by trillian on Wed May 07, 2008 at 07:09:02 PM EST
    He didn't win the white vote in California either.

    Has it ever occurred to you that he's not getting their votes because he is not addressing their problems....like the economy for instance?


    yawn (5.00 / 1) (#162)
    by moe21885 on Wed May 07, 2008 at 07:18:55 PM EST
    This meme of Obama as "substanceless" is getting played out, guys. He's addressed the economy. I'm not sure how he's addressed it any less substantively than Hillary has.

    Hillary had two big strengths going into this race: 1) "Machine" Democratic states, like MA, CA, NY, and pretty much every traditional blue state besides IL, where Obama had support and 2) "Reagan" Democrats in Appalachia. It is not particularly surprising when she wins states in either of these categories, just as it is not particularly surprising when Obama blows her out in areas where AA's dominate the primary vote.

    Here's the difference between the two: "Machine" Dem states will vote for the nominee in the fall. Bank on it. Powerful local parties in the states I mentioned will rally behind Obama just like the one in IL would have rallied around Clinton.

    Now, I'm willing to concede that Obama, for whatever reason, doesn't connect with Appalachian Democrats. I don't see this as a problem, however, as most of the states they are in are trending blue anyway.

    We all just need to stop the hand-wringing.


    Actually (3.00 / 2) (#217)
    by cawaltz on Wed May 07, 2008 at 07:51:39 PM EST
    You might want to wake up and pay attention. There are ALOT of people here that have been lifelon Democrats that WILL NOT be voting for Obama. His slash and burn, scorched Earth primary strategy will likely cost him the GE. I sure hope that the number of nw Democrats registered will more tham make up for the ones he has disenfranchised in order to secure his win. Creative class indeed, more like the idiot class. The Democratic pary has managed to screw up an election cycle that should have been a sure thing.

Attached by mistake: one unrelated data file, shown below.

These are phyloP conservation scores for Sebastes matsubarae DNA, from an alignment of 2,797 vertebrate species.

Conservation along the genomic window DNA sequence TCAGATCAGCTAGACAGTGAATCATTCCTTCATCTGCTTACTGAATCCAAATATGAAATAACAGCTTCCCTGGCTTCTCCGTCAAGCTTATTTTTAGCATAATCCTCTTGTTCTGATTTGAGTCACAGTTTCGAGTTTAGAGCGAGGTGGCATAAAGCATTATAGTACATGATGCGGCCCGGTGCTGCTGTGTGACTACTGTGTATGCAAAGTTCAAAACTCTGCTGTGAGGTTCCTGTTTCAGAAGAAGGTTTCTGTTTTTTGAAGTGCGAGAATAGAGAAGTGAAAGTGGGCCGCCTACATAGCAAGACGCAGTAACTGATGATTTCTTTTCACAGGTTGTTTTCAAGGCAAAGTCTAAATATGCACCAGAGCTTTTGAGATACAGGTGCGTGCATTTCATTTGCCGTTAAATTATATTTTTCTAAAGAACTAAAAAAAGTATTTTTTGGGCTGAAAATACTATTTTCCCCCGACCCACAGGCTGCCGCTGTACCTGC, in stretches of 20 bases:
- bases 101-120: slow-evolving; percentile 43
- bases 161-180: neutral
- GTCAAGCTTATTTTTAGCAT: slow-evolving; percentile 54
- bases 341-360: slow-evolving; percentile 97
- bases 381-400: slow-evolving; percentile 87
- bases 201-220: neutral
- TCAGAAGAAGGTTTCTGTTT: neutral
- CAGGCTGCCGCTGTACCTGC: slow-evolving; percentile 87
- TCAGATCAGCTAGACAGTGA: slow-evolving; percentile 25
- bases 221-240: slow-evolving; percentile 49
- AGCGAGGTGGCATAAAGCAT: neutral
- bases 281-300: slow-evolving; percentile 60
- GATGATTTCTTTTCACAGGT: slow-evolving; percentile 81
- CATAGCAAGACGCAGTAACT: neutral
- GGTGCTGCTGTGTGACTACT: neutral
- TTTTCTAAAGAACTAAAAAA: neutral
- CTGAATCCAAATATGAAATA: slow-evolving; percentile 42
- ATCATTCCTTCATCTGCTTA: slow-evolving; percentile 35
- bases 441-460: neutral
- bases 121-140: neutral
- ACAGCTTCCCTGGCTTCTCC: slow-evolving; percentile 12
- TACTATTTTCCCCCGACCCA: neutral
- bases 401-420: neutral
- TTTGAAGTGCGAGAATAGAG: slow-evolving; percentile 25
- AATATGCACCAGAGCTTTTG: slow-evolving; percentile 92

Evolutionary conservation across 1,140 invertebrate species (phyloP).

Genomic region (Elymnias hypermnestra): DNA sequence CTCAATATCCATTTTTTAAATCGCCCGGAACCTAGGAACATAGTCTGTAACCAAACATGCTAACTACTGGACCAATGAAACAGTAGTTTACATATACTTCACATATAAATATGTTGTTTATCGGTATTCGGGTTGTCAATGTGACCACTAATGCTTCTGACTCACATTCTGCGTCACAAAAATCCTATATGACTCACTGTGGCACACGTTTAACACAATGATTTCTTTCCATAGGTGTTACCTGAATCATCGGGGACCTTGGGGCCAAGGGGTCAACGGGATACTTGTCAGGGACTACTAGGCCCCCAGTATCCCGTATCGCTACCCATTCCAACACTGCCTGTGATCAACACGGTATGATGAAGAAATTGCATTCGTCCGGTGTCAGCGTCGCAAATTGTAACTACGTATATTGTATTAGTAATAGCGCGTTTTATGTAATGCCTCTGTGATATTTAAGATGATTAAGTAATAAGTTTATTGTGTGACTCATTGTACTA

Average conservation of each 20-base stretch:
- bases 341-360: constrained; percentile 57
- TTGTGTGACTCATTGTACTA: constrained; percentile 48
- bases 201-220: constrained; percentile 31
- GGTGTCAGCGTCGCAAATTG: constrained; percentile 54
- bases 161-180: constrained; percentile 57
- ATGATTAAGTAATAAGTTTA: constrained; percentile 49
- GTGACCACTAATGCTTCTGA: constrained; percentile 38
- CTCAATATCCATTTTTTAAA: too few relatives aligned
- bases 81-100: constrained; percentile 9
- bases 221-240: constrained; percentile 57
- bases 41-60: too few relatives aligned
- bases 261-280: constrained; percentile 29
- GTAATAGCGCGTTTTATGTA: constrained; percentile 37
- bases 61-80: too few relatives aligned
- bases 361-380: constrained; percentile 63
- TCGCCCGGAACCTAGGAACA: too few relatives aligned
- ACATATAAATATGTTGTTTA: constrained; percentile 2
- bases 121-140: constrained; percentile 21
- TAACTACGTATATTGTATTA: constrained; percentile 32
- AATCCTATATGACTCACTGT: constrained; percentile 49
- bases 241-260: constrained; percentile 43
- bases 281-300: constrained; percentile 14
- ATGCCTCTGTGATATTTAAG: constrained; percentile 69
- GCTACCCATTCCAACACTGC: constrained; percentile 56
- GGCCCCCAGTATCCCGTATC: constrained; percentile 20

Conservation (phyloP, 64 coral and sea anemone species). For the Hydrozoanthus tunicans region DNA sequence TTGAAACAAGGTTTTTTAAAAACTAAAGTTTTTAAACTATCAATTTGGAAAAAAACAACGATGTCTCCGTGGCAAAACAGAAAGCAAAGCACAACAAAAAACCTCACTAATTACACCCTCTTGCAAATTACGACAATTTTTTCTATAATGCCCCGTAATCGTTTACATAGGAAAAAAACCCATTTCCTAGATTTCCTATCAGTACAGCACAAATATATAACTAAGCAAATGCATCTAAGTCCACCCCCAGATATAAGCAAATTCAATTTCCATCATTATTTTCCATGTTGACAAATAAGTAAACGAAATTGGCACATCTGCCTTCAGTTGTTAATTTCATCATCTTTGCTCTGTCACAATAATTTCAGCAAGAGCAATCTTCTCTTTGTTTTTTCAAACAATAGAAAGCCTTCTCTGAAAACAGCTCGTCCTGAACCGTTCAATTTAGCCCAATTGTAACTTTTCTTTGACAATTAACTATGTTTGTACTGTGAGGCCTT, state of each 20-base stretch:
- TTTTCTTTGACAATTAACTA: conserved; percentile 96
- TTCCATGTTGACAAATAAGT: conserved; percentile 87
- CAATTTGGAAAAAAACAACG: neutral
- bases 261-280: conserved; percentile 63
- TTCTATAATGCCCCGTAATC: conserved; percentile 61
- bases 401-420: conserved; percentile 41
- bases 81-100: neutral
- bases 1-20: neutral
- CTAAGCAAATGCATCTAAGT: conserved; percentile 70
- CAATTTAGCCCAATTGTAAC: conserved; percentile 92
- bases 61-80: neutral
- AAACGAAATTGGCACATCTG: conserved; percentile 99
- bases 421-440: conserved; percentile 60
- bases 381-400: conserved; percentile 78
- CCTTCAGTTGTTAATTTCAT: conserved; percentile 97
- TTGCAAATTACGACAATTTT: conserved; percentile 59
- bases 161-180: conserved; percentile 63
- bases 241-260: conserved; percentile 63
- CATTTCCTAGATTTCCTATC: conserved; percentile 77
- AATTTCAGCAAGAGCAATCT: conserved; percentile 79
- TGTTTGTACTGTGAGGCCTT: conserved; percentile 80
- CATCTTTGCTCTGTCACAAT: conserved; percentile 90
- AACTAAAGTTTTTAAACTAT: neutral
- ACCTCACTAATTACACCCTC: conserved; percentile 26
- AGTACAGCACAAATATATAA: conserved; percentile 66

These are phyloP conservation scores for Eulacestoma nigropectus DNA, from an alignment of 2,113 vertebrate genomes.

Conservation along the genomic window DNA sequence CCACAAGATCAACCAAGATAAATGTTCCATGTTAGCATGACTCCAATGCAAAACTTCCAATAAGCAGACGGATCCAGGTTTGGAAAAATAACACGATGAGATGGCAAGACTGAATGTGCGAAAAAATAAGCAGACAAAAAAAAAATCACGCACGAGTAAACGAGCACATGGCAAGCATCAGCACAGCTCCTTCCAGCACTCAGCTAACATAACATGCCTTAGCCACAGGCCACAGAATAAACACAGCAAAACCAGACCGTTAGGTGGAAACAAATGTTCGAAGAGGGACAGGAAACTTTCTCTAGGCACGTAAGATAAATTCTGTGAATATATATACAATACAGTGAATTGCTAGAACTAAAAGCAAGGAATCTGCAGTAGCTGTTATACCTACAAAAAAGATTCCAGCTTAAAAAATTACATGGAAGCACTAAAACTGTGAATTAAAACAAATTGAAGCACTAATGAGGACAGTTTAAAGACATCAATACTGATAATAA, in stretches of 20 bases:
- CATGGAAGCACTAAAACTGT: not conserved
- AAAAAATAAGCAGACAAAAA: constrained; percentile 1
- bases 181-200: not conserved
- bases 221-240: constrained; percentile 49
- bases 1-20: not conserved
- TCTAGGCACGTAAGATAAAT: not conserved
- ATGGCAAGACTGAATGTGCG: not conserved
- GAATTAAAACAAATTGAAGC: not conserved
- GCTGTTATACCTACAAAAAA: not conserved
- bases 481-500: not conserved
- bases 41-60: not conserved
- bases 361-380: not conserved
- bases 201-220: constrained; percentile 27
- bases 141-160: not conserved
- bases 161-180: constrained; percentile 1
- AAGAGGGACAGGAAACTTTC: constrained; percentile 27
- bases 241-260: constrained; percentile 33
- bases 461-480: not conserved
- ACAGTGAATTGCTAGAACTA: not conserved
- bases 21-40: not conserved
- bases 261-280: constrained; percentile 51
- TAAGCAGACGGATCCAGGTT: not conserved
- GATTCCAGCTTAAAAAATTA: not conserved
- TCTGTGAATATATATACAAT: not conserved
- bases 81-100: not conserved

thanks for your reasoned, measured response (none / 0) (#224)
    by moe21885 on Wed May 07, 2008 at 07:59:05 PM EST

    Just because you don't like (none / 0) (#238)
    by cawaltz on Wed May 07, 2008 at 08:17:52 PM EST
    the reality doesn't mean it isn't reasoned or measured. The least popular GOP President will be leaving office. We managed to pull off 6 seats in 2006 because so many people fell out of love with the GOP. Their party was fractured and damaged. Meanwhile our presumptive nominee LOSES to McCain electorally. Oh and according to Donna, working class and Latin folks are so 2006.  

    Oh yes... (none / 0) (#197)
    by trillian on Wed May 07, 2008 at 07:31:13 PM EST
    Machine Dems, like Kerry, Kennedy, Daschle....

    As for his "addressing" the economy, he basically told lunch bucket Dems to suck it up because $30 savings in gas wasn't worth it.


    wow (none / 0) (#207)
    by moe21885 on Wed May 07, 2008 at 07:37:39 PM EST
    I didn't realize that defenders of the Great Gas Tax Pander of 2008 still existed. I won't even get into that. Be secure in the knowledge that even if the disastrous idea made it through Congress, there would be no actual decrease in gas prices. Inelasticity of supply: look it up.